I've done it again and again, more times than I can blame on someone else in the family. I've left a pen in clothing bound for the washing machine. I've sat in my truck and found my "lost" pen wedged between me and the light color upholstery. It happens to all of us I suppose? Ink from our favorite ballpoint pen finds its way on to our garments and other fabrics. Fortunately, this type of fabric stain can normally be successfully removed. In the past, a favorite go-to remedy for removing ballpoint ink stains from fabric was hairspray.
This method was fairly reliable because hairsprays once contained a brew of esoteric chemicals, some capable of dissolving ballpoint ink. One chemical is an alcohol called isopropyl alcohol. You probably have this handy chemical in the form of "rubbing alcohol" in your bathroom. This name hearkens back to its use in liniment concoctions and to distinguish it as an alcohol not intended for consumption! So, what to do? Place the isopropyl alcohol directly on a small ink stain with a cotton swab or eyedropper. If the stain is large, place the stained portion of the garment in a dish of isopropyl alcohol. With repeated applications of the isopropyl alcohol, some blotting, and some more blotting, the fabric will eventually release all the ink. Once that happens, a rinse with cool water and a trip through the washing machine for garments should have things ink-free again. Just don't dry the garment before fully removing the stain as the heat of the dryer will set the stain for good.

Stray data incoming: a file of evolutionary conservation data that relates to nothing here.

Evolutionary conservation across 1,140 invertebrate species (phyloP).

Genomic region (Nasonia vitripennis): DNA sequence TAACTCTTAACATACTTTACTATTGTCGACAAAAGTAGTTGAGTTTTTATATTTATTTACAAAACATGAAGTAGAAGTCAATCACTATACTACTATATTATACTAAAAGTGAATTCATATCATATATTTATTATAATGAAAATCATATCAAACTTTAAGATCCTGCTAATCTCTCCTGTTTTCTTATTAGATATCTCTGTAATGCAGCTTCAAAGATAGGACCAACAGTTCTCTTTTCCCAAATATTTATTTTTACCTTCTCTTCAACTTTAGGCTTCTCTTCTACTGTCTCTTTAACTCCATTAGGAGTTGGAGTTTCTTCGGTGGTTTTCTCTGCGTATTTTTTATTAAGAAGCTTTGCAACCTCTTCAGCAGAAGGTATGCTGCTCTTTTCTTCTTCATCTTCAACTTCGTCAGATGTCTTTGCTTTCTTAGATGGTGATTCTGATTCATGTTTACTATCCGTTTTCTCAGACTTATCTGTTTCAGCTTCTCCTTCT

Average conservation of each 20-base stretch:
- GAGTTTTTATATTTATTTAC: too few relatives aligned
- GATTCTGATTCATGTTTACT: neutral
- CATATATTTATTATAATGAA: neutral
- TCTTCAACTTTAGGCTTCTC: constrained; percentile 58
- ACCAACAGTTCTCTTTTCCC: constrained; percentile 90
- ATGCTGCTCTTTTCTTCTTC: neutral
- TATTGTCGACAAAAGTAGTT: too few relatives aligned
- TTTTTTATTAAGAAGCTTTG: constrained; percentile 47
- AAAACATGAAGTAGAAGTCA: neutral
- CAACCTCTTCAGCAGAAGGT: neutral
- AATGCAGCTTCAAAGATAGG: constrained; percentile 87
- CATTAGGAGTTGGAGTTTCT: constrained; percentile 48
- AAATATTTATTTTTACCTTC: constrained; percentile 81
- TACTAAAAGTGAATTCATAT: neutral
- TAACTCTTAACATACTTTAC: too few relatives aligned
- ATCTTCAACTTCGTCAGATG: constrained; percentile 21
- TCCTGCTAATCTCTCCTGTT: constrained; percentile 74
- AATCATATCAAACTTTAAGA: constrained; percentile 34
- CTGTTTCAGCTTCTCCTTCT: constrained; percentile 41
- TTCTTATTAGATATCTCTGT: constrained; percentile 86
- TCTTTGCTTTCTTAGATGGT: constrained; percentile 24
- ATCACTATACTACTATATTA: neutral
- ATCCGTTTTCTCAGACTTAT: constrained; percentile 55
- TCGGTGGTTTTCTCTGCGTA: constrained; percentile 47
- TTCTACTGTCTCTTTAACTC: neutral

If home remedies don't work, commercial products are available to save the day. I probably deal with ink where I don't want it more than most people. Because of this and for a host of other stain removal needs, I rely on a non-toxic product called Amodex. Whether using isopropyl alcohol or commercial products, always test the garment for color fastness. If the solvent can remove ink, it might damage your sweater vest before it has a chance to come back in style.